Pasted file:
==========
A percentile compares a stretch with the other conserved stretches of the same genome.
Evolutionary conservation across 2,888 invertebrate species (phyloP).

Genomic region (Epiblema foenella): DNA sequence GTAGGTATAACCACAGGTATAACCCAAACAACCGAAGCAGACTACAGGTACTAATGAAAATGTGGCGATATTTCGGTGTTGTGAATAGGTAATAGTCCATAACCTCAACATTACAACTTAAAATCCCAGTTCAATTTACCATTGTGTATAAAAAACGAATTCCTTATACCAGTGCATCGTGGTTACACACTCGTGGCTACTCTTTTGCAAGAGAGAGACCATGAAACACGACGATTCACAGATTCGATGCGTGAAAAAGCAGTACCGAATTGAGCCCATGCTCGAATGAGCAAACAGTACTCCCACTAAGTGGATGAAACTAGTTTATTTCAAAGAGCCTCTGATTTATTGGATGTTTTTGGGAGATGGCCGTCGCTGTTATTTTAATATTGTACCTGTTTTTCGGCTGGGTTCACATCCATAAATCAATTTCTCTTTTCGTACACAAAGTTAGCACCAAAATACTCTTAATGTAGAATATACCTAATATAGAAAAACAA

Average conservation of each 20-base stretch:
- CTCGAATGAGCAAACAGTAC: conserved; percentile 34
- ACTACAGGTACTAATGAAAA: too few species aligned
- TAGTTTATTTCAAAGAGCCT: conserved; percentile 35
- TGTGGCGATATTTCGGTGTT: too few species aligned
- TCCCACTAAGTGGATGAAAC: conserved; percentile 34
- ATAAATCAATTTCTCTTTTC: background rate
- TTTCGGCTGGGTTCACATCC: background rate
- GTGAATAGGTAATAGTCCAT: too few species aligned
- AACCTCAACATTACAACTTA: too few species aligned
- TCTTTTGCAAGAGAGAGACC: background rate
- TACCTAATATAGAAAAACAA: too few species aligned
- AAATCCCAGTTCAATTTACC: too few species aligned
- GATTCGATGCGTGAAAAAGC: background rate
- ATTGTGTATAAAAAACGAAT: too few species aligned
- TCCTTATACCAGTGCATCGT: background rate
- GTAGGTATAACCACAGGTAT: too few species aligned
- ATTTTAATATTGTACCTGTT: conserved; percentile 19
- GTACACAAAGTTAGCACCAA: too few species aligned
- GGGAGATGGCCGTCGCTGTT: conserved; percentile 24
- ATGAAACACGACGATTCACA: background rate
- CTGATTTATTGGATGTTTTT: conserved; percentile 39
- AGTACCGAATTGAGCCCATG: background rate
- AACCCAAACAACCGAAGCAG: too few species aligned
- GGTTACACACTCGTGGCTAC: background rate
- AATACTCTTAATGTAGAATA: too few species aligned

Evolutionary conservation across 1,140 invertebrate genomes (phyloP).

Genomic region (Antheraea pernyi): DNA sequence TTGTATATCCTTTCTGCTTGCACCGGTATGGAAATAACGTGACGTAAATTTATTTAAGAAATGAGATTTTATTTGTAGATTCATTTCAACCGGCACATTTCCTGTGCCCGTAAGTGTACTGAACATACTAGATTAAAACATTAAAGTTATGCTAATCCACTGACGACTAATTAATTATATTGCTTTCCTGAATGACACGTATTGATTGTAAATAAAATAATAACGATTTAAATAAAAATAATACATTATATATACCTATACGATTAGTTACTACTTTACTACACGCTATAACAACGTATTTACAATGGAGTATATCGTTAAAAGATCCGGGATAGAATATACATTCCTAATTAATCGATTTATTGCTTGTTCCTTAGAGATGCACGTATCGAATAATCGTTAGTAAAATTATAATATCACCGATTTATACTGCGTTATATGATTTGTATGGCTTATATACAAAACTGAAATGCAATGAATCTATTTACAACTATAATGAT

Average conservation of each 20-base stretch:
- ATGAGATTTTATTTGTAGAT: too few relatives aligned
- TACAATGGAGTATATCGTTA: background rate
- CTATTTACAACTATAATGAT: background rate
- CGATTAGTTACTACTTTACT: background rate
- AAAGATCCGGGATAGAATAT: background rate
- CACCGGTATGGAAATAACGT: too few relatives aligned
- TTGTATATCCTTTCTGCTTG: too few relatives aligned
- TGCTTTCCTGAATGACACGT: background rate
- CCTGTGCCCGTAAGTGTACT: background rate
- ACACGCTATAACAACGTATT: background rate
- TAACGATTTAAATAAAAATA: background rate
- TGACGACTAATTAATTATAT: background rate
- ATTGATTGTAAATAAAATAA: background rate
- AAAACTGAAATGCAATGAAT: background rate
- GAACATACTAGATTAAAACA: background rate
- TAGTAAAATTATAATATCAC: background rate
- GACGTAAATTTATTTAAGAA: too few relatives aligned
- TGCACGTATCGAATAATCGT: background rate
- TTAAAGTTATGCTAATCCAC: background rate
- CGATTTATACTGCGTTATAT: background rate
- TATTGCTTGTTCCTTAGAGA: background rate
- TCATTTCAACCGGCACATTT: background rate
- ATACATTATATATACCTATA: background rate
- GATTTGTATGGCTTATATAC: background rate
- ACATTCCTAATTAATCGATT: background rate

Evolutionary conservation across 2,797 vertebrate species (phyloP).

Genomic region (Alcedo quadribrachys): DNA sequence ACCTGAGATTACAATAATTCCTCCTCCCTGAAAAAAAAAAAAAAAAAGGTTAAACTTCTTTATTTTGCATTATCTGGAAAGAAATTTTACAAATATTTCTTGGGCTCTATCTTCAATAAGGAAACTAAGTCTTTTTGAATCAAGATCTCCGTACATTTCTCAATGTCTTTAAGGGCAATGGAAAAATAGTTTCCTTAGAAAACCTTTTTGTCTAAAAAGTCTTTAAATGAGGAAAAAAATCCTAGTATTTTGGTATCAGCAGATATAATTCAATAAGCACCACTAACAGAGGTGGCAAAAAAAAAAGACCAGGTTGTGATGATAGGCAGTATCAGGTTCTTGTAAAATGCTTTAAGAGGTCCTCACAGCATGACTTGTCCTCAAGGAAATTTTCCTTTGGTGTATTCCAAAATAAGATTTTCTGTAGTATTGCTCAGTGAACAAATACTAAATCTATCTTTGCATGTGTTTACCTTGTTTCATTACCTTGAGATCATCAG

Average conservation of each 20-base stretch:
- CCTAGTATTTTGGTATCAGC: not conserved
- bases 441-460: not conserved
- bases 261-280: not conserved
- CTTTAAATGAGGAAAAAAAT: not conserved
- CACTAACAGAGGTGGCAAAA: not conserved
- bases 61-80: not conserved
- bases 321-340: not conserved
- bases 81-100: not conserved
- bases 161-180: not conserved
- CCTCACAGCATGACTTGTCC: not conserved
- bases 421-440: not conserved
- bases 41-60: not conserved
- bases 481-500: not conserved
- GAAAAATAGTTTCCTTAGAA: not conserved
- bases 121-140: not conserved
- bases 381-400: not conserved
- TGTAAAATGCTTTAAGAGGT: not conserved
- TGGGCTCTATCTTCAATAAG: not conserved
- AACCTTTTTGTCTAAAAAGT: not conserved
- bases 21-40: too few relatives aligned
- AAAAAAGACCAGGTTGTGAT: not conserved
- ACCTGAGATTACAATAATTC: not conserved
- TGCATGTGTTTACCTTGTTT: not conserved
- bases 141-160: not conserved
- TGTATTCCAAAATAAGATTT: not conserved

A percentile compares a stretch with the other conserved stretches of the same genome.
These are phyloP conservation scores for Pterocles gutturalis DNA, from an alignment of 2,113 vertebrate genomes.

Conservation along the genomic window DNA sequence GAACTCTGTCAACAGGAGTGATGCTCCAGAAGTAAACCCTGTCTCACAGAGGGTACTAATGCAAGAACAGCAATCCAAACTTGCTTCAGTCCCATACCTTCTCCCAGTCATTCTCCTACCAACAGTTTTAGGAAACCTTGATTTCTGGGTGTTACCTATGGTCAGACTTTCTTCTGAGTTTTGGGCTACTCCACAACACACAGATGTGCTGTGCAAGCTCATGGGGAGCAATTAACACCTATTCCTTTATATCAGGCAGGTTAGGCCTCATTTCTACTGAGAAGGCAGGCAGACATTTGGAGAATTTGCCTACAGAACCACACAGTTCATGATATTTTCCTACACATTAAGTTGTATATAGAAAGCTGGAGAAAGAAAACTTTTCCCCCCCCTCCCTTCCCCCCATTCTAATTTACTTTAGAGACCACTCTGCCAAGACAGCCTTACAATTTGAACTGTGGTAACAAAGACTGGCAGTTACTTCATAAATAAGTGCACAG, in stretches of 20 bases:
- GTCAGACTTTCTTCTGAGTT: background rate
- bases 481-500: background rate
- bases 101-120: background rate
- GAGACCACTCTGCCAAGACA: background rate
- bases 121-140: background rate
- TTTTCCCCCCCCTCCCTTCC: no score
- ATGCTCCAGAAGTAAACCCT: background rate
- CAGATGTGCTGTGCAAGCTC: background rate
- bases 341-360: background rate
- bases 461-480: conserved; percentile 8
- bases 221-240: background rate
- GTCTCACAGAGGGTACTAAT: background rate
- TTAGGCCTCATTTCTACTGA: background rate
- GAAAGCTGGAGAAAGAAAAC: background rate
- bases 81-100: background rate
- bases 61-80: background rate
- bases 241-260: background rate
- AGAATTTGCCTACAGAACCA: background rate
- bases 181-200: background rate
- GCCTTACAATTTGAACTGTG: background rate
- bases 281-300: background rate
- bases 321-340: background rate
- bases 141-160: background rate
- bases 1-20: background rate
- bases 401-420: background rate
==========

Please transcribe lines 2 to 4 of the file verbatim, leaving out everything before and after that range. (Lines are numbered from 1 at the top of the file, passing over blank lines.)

Evolutionary conservation across 2,888 invertebrate species (phyloP).

Genomic region (Epiblema foenella): DNA sequence GTAGGTATAACCACAGGTATAACCCAAACAACCGAAGCAGACTACAGGTACTAATGAAAATGTGGCGATATTTCGGTGTTGTGAATAGGTAATAGTCCATAACCTCAACATTACAACTTAAAATCCCAGTTCAATTTACCATTGTGTATAAAAAACGAATTCCTTATACCAGTGCATCGTGGTTACACACTCGTGGCTACTCTTTTGCAAGAGAGAGACCATGAAACACGACGATTCACAGATTCGATGCGTGAAAAAGCAGTACCGAATTGAGCCCATGCTCGAATGAGCAAACAGTACTCCCACTAAGTGGATGAAACTAGTTTATTTCAAAGAGCCTCTGATTTATTGGATGTTTTTGGGAGATGGCCGTCGCTGTTATTTTAATATTGTACCTGTTTTTCGGCTGGGTTCACATCCATAAATCAATTTCTCTTTTCGTACACAAAGTTAGCACCAAAATACTCTTAATGTAGAATATACCTAATATAGAAAAACAA

Average conservation of each 20-base stretch: